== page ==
Ra’s eyes followed Jak, black sapphires in a white marble face peering through ebony tresses damp with sweat.
Jak nodded in her direction, voice low. “She can’t make this trip, Geffn. This is absurd.”
They’d traveled barely half a day from Rhyman, the place Ra had once ruled as divine Meer, but this Ra bore little resemblance to the majestic breed who’d occupied the altar-thrones and temples of the Deltan city-states before the Expurgation had overthrown them. Weak from the hunger strike she’d embarked upon, intent upon ending her new life after the memories of the former one returned to her, it had taken the last of Ra’s strength to destroy the templar priests who’d betrayed the Meer. Jak tried not to think of the minute bits of red matter to which the prelate of Rhyman had been reduced.
“No.” Geffn’s expression was vague, as though Jak’s words didn’t quite register. He’d been perhaps the mostly deeply affected by witnessing what Ra was capable of with a word. To Geffn, Ra had been a foundling in need of protection. Following her to Rhyman when she’d fled the snow-blanketed mounds of Haethfalt after remembering the violent end of her past life, Geffn had convinced himself Ra was incapable of protecting herself. Of course, Jak had thought the same.
“Geffn.” Jak spoke sharply to snap him out of his narcosis. “You have to pull yourself together and put what you’ve seen out of your head. I need you.”
Geffn’s eyes came into focus. “Need me? You most certainly don’t need me, Jak. You don’t need anyone.”
Jak ignored this. At least it was more like his usual self. “What do we do with her, Geff? It’s not safe to take her back to Rhyman. Not in this condition.”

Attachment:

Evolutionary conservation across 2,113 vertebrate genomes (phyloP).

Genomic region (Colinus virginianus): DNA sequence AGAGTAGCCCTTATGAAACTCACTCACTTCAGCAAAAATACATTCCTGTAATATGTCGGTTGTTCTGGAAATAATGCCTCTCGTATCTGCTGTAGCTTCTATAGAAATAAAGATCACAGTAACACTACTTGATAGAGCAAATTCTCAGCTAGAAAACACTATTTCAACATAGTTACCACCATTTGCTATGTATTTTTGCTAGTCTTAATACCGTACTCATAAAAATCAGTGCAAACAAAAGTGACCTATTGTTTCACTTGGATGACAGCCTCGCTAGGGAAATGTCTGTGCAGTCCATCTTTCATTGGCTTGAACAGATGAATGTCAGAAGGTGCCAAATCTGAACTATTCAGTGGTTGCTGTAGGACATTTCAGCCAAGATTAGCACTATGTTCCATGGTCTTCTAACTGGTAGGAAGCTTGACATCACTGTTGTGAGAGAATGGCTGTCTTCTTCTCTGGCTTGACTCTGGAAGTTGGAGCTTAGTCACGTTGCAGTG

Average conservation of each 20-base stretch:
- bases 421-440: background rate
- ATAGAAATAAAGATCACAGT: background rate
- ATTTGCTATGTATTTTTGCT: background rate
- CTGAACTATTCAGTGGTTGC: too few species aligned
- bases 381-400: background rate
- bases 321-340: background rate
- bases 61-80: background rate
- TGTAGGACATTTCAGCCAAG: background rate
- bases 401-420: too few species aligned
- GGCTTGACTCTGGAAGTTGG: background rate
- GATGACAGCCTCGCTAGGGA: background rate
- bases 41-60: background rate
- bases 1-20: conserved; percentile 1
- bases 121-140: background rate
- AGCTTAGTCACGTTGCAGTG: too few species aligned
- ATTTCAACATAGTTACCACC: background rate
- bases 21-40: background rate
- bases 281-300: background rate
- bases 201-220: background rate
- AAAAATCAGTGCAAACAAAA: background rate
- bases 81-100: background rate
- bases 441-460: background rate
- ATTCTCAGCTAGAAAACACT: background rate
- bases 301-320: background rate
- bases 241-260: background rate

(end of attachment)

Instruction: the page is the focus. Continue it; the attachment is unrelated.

“No, not Rhyman.” Geffn considered. “Better In’La. At least there we could barter for one of those two-wheeled motorized contraptions.”
“A motorcycle.” Ra’s voice startled them. She’d come up behind them while they spoke. “Did you want one, Geffn?” She took his hands and placed his palms together, wrapping her hands around them. “One only has to ask.” There was a sound behind them, and when they turned to look, a sculpture of molded metal alloy on two wide rubber wheels sat in the center of the path.
Geffn gaped, unable to speak.
“Vetmaaimeerra,” Ra murmured with a wry smile. “It’s yours. Is it what you meant?”
Geffn walked about the polished machine, touching it hesitantly. It was solid and complete, and excellently made, as though crafted itself of conjured memory. On its right was a sidecar for an extra passenger, and protective shields for the eyes hung over one of the handlebars.
“I don’t know how it works.” He crouched and studied its pipes and engine in fascination. “Or what propels it. I think they burn some kind of fuel.”
“It will have all it needs,” said Ra. “Try it.”
Jak watched her closely. There was no point now in trying to tell Ra she mustn’t conjure. She wasn’t some child. She was a conjurer, intrinsically, and had paid a dear price for her nature. Who she was, as surely as who Jak was and fought for the right to be, would have to be accepted. Coexistence without judgment was the credo of the Haethfalt settlements.
Still, the exertion was disconcerting. It had seemed before, when Ra’s origins had been a mystery, that conjuring took something from her—which, of course, it must by some law of nature. Scrutinizing her now after this latest expenditure, Jak wondered what it might be. She was mildly flushed, but apparently not physically tired, as mere walking had made her. Jak feared the invisible toll.
About the Author:
Jane Kindred is the author of epic fantasy series The House of Arkhangel’sk, Demons of Elysium, and Looking Glass Gods. She spent her formative years ruining her eyes reading romance novels in the Tucson sun and watching Star Trek marathons in the dark. She now writes to the sound of San Francisco foghorns while two cats slowly but surely edge her off the side of the bed.